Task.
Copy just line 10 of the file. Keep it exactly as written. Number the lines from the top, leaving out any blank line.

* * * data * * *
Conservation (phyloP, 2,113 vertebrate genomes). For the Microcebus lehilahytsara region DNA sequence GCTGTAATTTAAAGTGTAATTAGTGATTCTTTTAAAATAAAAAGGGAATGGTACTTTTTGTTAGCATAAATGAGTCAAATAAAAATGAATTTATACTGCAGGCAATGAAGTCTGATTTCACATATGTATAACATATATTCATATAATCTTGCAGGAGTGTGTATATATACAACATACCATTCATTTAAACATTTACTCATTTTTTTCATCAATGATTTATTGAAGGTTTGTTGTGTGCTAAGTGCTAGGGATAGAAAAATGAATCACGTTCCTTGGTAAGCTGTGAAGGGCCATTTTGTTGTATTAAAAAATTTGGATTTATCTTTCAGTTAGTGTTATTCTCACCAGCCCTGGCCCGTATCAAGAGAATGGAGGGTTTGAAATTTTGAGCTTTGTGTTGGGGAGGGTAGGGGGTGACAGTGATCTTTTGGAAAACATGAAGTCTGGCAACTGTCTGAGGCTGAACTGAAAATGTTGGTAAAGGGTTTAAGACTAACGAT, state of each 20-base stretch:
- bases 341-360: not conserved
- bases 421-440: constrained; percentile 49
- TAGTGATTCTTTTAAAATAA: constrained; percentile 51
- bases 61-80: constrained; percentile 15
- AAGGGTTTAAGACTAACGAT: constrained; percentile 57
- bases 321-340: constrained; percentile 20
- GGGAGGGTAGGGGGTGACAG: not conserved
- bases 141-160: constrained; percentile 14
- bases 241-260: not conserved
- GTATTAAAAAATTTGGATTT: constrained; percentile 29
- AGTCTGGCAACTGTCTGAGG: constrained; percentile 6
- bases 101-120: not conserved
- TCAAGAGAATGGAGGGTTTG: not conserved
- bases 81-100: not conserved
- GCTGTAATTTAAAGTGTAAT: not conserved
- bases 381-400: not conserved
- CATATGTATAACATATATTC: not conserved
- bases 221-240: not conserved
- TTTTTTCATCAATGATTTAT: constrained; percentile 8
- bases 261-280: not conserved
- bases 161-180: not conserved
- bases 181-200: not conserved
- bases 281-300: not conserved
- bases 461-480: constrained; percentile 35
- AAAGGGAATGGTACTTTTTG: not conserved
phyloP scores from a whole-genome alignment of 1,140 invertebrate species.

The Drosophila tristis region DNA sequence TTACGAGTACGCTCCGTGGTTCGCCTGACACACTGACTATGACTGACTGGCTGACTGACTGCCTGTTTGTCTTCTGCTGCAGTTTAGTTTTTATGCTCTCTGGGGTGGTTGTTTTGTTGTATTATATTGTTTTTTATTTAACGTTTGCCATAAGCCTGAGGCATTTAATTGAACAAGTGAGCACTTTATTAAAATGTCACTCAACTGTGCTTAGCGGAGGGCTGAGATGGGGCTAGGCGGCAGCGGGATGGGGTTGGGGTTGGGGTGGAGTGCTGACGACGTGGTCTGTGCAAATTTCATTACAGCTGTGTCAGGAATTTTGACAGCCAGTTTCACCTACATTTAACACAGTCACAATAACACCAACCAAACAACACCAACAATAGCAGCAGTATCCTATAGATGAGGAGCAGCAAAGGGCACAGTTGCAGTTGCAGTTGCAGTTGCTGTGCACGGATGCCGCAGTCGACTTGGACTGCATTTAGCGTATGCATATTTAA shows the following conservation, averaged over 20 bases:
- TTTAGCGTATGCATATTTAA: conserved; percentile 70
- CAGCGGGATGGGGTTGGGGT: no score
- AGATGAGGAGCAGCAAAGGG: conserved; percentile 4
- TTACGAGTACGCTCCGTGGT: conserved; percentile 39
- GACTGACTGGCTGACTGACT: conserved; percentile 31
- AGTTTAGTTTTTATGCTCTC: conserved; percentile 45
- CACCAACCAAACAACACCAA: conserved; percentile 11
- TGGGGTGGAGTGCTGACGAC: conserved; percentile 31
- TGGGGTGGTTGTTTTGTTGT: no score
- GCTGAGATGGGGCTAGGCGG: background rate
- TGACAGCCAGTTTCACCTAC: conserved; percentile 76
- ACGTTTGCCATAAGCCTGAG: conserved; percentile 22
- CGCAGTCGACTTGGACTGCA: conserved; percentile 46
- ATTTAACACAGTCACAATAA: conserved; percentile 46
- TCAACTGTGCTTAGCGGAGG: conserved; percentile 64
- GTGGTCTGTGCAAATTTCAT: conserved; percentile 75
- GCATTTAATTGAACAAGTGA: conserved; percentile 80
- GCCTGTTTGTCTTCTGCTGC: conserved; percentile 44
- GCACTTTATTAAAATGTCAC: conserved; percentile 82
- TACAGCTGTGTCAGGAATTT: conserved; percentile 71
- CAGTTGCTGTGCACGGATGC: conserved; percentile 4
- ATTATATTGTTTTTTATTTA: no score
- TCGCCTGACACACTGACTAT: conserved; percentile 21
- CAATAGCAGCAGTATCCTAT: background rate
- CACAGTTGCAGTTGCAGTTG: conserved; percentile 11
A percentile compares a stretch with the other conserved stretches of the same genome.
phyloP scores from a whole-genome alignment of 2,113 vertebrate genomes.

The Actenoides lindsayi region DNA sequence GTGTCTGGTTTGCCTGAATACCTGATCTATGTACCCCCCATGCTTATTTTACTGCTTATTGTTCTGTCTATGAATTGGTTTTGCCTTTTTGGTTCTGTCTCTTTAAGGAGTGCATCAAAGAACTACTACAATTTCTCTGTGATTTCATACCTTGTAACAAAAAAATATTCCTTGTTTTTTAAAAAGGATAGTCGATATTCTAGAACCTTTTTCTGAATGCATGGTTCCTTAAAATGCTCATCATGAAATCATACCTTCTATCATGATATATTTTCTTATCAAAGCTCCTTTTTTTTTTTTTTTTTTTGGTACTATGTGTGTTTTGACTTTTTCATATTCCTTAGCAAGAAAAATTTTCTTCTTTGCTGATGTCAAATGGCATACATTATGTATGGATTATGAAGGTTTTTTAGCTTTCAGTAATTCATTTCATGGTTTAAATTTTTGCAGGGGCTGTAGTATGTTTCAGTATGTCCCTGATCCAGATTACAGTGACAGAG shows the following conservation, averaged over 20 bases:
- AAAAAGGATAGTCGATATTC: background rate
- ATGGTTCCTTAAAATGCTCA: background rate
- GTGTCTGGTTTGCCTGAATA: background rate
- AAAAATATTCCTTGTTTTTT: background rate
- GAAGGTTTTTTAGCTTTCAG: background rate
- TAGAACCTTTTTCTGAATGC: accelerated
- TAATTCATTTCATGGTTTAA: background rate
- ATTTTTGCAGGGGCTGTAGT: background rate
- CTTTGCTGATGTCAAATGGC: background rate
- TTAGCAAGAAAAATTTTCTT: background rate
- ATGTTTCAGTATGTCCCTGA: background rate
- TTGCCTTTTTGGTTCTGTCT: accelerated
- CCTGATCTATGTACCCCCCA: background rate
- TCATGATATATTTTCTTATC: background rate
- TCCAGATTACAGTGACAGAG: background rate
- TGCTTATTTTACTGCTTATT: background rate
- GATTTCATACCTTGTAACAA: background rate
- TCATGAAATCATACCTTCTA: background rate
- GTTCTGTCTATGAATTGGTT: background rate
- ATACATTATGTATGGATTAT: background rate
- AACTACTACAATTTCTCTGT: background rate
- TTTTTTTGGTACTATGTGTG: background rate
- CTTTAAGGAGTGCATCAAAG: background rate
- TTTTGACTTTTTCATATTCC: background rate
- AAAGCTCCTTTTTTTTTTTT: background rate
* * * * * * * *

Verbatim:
- bases 241-260: not conserved